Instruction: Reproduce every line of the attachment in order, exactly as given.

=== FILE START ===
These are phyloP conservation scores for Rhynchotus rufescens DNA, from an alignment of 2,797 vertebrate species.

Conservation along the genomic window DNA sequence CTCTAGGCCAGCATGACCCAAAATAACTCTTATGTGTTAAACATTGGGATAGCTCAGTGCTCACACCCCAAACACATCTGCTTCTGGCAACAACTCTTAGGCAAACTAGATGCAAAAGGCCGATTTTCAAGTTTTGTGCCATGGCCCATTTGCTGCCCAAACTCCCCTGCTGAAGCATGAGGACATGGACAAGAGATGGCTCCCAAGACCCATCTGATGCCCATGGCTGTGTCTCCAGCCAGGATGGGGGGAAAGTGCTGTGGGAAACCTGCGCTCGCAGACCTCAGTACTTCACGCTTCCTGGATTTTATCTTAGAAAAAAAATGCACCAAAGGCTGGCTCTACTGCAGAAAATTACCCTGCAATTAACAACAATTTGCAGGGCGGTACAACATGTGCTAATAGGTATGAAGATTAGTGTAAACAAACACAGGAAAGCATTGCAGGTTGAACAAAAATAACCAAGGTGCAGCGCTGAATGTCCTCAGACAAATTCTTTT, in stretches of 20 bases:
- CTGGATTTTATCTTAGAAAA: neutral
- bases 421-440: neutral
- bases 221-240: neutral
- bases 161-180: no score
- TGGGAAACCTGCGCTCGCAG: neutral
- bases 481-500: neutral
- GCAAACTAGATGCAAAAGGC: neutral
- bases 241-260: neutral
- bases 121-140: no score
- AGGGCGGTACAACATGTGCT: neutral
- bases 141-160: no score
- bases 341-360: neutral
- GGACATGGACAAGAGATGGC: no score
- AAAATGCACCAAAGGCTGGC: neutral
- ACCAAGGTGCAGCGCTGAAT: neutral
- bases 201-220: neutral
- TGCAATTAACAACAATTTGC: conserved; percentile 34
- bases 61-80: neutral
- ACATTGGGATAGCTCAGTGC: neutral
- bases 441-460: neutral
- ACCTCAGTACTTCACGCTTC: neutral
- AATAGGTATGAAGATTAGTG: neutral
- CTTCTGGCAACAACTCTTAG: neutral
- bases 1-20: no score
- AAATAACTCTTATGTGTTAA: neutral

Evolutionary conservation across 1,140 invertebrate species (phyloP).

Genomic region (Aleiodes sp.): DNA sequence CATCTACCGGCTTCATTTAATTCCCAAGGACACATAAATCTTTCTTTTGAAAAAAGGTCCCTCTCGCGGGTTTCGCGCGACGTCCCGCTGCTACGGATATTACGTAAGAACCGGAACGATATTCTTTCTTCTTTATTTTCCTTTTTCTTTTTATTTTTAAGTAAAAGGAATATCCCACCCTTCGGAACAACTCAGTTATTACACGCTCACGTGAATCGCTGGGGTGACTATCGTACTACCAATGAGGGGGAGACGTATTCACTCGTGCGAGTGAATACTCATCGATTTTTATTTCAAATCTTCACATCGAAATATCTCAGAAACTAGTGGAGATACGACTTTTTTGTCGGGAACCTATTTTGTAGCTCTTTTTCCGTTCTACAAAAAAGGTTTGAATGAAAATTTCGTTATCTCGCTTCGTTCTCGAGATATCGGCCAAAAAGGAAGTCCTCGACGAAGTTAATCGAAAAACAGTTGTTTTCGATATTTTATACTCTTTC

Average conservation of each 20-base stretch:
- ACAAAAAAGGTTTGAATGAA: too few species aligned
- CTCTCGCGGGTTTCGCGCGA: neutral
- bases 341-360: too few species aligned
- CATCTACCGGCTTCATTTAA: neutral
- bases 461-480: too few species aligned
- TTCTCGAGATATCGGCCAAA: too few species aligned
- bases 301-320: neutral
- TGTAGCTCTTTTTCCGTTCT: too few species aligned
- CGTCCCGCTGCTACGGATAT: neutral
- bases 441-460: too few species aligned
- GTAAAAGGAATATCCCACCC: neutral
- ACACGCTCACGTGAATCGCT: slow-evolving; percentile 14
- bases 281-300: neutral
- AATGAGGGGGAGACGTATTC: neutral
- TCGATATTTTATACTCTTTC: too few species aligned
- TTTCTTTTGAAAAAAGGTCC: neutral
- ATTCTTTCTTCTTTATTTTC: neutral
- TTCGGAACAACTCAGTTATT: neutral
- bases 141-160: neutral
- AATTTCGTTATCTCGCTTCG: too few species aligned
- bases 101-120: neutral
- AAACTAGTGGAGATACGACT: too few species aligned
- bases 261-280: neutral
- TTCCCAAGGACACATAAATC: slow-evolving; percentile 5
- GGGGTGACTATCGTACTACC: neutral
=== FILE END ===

These are phyloP conservation scores for Rhynchotus rufescens DNA, from an alignment of 2,797 vertebrate species.

Conservation along the genomic window DNA sequence CTCTAGGCCAGCATGACCCAAAATAACTCTTATGTGTTAAACATTGGGATAGCTCAGTGCTCACACCCCAAACACATCTGCTTCTGGCAACAACTCTTAGGCAAACTAGATGCAAAAGGCCGATTTTCAAGTTTTGTGCCATGGCCCATTTGCTGCCCAAACTCCCCTGCTGAAGCATGAGGACATGGACAAGAGATGGCTCCCAAGACCCATCTGATGCCCATGGCTGTGTCTCCAGCCAGGATGGGGGGAAAGTGCTGTGGGAAACCTGCGCTCGCAGACCTCAGTACTTCACGCTTCCTGGATTTTATCTTAGAAAAAAAATGCACCAAAGGCTGGCTCTACTGCAGAAAATTACCCTGCAATTAACAACAATTTGCAGGGCGGTACAACATGTGCTAATAGGTATGAAGATTAGTGTAAACAAACACAGGAAAGCATTGCAGGTTGAACAAAAATAACCAAGGTGCAGCGCTGAATGTCCTCAGACAAATTCTTTT, in stretches of 20 bases:
- CTGGATTTTATCTTAGAAAA: neutral
- bases 421-440: neutral
- bases 221-240: neutral
- bases 161-180: no score
- TGGGAAACCTGCGCTCGCAG: neutral
- bases 481-500: neutral
- GCAAACTAGATGCAAAAGGC: neutral
- bases 241-260: neutral
- bases 121-140: no score
- AGGGCGGTACAACATGTGCT: neutral
- bases 141-160: no score
- bases 341-360: neutral
- GGACATGGACAAGAGATGGC: no score
- AAAATGCACCAAAGGCTGGC: neutral
- ACCAAGGTGCAGCGCTGAAT: neutral
- bases 201-220: neutral
- TGCAATTAACAACAATTTGC: conserved; percentile 34
- bases 61-80: neutral
- ACATTGGGATAGCTCAGTGC: neutral
- bases 441-460: neutral
- ACCTCAGTACTTCACGCTTC: neutral
- AATAGGTATGAAGATTAGTG: neutral
- CTTCTGGCAACAACTCTTAG: neutral
- bases 1-20: no score
- AAATAACTCTTATGTGTTAA: neutral

Evolutionary conservation across 1,140 invertebrate species (phyloP).

Genomic region (Aleiodes sp.): DNA sequence CATCTACCGGCTTCATTTAATTCCCAAGGACACATAAATCTTTCTTTTGAAAAAAGGTCCCTCTCGCGGGTTTCGCGCGACGTCCCGCTGCTACGGATATTACGTAAGAACCGGAACGATATTCTTTCTTCTTTATTTTCCTTTTTCTTTTTATTTTTAAGTAAAAGGAATATCCCACCCTTCGGAACAACTCAGTTATTACACGCTCACGTGAATCGCTGGGGTGACTATCGTACTACCAATGAGGGGGAGACGTATTCACTCGTGCGAGTGAATACTCATCGATTTTTATTTCAAATCTTCACATCGAAATATCTCAGAAACTAGTGGAGATACGACTTTTTTGTCGGGAACCTATTTTGTAGCTCTTTTTCCGTTCTACAAAAAAGGTTTGAATGAAAATTTCGTTATCTCGCTTCGTTCTCGAGATATCGGCCAAAAAGGAAGTCCTCGACGAAGTTAATCGAAAAACAGTTGTTTTCGATATTTTATACTCTTTC

Average conservation of each 20-base stretch:
- ACAAAAAAGGTTTGAATGAA: too few species aligned
- CTCTCGCGGGTTTCGCGCGA: neutral
- bases 341-360: too few species aligned
- CATCTACCGGCTTCATTTAA: neutral
- bases 461-480: too few species aligned
- TTCTCGAGATATCGGCCAAA: too few species aligned
- bases 301-320: neutral
- TGTAGCTCTTTTTCCGTTCT: too few species aligned
- CGTCCCGCTGCTACGGATAT: neutral
- bases 441-460: too few species aligned
- GTAAAAGGAATATCCCACCC: neutral
- ACACGCTCACGTGAATCGCT: slow-evolving; percentile 14
- bases 281-300: neutral
- AATGAGGGGGAGACGTATTC: neutral
- TCGATATTTTATACTCTTTC: too few species aligned
- TTTCTTTTGAAAAAAGGTCC: neutral
- ATTCTTTCTTCTTTATTTTC: neutral
- TTCGGAACAACTCAGTTATT: neutral
- bases 141-160: neutral
- AATTTCGTTATCTCGCTTCG: too few species aligned
- bases 101-120: neutral
- AAACTAGTGGAGATACGACT: too few species aligned
- bases 261-280: neutral
- TTCCCAAGGACACATAAATC: slow-evolving; percentile 5
- GGGGTGACTATCGTACTACC: neutral